It is no simple task to find the right replacement for an aging roof – or to determine the appropriate option for a new structure. Just down the lane, the best roofing solution for one building could be the wrong choice for another. That is because, even though they closely resemble each other no two buildings are exactly alike. But how do you pick a new roof, with all the marketplace options? Before you select the roof, the roofing contractor or the producer, you can begin by asking a series of questions. Browse this site listing about Bone Dry Roofing
1. What is the mission statement of this building?
The first thing to answer before calls are made to roofing contractors or suppliers is the mission statement of the organization when it applies to the house.
You want to be sure that the roofing systems you choose deliver the value you intend, whether you are designing new facilities or maintaining existing assets. The building itself determines the required design of the roofing system more frequently than not.
You need to know as much as possible about the building and its future. Will the business plan for the next 10 to 20 years to retain this building as part of its real estate assets? In the near future, are there any proposals to extend it or to change its use? What are the existing and future occupancy, insulation specifications, aesthetic priorities and even the rooftop equipment maintenance schedules?
This and other concerns with the mission statement can help shape reactions to roofing forms to be taken into account and how much of the capital budget is actually needed for the job.
Begin your questions with the issue of what the building will be used for. You would only need a simple roof if it’s a spec home. But if the building has a special usage, such as an airline reservation center with machines in it then the roofing choices are very different in the calculations.
For starters, the data center must never spring a rooftop leak as more businesses shift into working 24 hours daily, seven days a week to please global consumers. Generally, water on computing devices spells tragedy.
For cooling-dominated climates, there is a special collection of considerations. Is the roof leading to savings in air conditioning and solving other primary issues? Is it part of a complete program for energy? There is a growing question about islands in urban sun. For a variety of factors, reflective white roofs have been of concern in those areas. They keep the building cooler, reduce the cost of air conditioning and therefore decrease the environment’s heat-loading.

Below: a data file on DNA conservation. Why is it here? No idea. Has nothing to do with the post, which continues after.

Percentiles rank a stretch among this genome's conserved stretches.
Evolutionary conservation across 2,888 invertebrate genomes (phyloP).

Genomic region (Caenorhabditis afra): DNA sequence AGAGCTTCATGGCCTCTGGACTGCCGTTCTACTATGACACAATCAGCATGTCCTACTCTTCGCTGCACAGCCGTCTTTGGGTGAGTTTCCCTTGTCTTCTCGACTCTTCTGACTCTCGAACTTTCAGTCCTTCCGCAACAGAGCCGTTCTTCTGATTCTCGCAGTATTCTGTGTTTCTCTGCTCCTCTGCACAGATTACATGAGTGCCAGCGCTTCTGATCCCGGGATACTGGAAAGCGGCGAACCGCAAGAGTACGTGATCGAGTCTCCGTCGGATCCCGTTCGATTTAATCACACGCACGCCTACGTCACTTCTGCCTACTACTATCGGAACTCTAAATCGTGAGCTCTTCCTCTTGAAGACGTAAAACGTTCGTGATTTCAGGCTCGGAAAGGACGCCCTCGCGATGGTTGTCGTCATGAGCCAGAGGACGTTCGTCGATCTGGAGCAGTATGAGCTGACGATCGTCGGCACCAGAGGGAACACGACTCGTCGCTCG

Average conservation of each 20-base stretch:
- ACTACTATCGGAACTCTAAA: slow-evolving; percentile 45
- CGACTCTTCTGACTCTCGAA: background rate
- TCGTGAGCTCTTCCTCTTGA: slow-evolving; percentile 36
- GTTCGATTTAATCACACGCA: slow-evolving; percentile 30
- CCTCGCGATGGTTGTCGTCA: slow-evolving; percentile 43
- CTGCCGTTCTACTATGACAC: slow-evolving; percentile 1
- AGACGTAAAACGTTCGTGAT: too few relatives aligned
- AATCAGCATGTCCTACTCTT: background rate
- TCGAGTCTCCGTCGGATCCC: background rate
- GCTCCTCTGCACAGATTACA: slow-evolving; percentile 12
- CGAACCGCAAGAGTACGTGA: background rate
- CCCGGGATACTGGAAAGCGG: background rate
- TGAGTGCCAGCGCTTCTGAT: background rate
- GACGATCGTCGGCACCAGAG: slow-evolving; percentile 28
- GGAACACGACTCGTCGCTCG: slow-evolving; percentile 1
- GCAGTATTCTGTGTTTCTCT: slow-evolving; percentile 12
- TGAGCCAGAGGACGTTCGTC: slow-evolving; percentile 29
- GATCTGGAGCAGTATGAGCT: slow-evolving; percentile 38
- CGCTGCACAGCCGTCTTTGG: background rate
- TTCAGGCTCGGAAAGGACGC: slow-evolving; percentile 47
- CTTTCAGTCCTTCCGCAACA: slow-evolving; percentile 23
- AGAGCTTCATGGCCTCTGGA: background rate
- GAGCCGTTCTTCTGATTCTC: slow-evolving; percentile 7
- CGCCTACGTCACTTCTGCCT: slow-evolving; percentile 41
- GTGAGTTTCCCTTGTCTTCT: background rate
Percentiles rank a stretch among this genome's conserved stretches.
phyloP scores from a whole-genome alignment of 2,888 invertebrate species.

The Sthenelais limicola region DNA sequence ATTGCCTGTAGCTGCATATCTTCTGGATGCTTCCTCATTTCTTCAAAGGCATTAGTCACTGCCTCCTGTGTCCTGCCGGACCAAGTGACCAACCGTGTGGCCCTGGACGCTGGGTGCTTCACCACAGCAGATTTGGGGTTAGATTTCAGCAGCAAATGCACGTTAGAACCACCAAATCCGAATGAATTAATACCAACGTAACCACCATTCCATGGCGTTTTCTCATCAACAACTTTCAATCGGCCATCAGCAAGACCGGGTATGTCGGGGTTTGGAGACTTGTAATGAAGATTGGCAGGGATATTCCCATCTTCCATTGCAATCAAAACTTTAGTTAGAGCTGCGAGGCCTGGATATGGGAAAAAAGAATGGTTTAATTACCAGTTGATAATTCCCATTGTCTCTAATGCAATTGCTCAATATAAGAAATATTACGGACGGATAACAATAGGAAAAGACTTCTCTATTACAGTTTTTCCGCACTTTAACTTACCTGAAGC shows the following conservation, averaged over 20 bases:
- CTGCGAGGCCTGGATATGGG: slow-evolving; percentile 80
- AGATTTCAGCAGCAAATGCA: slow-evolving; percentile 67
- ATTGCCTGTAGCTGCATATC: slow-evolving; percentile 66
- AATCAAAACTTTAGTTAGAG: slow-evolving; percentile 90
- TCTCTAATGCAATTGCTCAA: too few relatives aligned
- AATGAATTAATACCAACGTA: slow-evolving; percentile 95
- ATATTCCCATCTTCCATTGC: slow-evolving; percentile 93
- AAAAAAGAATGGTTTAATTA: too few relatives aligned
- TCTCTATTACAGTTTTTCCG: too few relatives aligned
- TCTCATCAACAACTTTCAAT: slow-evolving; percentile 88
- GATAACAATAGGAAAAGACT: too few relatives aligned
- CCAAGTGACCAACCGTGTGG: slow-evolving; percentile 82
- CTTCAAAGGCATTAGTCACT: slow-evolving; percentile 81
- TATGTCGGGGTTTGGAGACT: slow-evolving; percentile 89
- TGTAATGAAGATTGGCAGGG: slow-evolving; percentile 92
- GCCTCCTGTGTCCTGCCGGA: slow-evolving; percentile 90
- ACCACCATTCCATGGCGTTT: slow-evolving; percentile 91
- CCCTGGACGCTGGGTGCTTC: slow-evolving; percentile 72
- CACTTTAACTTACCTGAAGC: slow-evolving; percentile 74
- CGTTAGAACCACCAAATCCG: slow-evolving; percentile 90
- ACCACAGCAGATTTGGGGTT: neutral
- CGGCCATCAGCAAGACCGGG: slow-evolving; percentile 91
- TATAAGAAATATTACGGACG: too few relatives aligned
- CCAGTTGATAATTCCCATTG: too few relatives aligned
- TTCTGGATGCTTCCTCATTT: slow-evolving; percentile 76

2. What physical and other factors affect the selection of the roofing system?
After defining a facility’s priorities and purpose, it is time to determine the building itself. You must begin by looking at the site of the building and the characteristics of its surrounding environment. Building codes, environmental patterns, topography – and the path facing the building – need to be studied.
The building’s physical aspects are also crucial: scale, form, style, height and age.
The building materials used to build the facilities and the placement of HVAC and fire safety equipment must also be looked at, particularly if one or both of these are partially or completely housed on the rooftop.
You ought to list the characteristics of the roof area itself when it comes to roof repair. The roof’s height, form, slope, deck construction, edge detailing, protrusions, access to the rooftop and current roofing system are better detailed. You need to figure out along with this simple detail, why the original roof is no longer adequate.
3. What choices are available for flexible-membrane roofing?
Three main types of membranes are listed by SPRI, the organization that represents sheet membrane and product suppliers to the commercial roofing industry: thermosets, thermoplastics, and modified bitumens.
Thermoset membranes are composed of polymers made of rubber. EPDM, also referred to as “rubber roofing,” is the most common. These membranes are better suited to avoid the potentially harmful effects of sunlight and the common chemicals present on roofs. On the rooftop, they are readily identified. Just look at those seams. Thermoset membranes require liquid or tape adhesives at the overlaps to form a waterproof seal.
Plastic polymers are the foundation of thermoplastic membranes. PVC, which is made versatile by the addition of plasticizers, is the most general. Thermoplastic membranes have seams that using heat welding, are most frequently formed. To provide improved strength and dimensional flexibility, most thermoplastic membranes are manufactured with a reinforcing sheet, typically polyester or fiberglass.
As a thermoplastic, Hypalon thermoplastic starts, but cures to become a thermoset with time. Hypalon fabrics are like most thermoplastics, heat sealed at the seams.
Thermoplastic polyolefin (TPO), which incorporates the properties of EPDM with PVC, is another thermoplastic hybrid. After exposure to the elements, TPO membranes do not heal and remain hot-air weldable throughout their service life. Most TPO membranes are reinforced with polyester, fiberglass or a mixture of the two, although there are available non-reinforced TPO membranes.
In some of the conventional installation methods used in built-up roofing, modified bitumen membranes combine the formulating and prefabrication benefits of flexible-membrane roofing. Modified bitumen sheets are factory-made, consisting of asphalt that is modified for improved durability with a rubber or synthetic polymer, and combined with a reinforcement for additional strength and stability.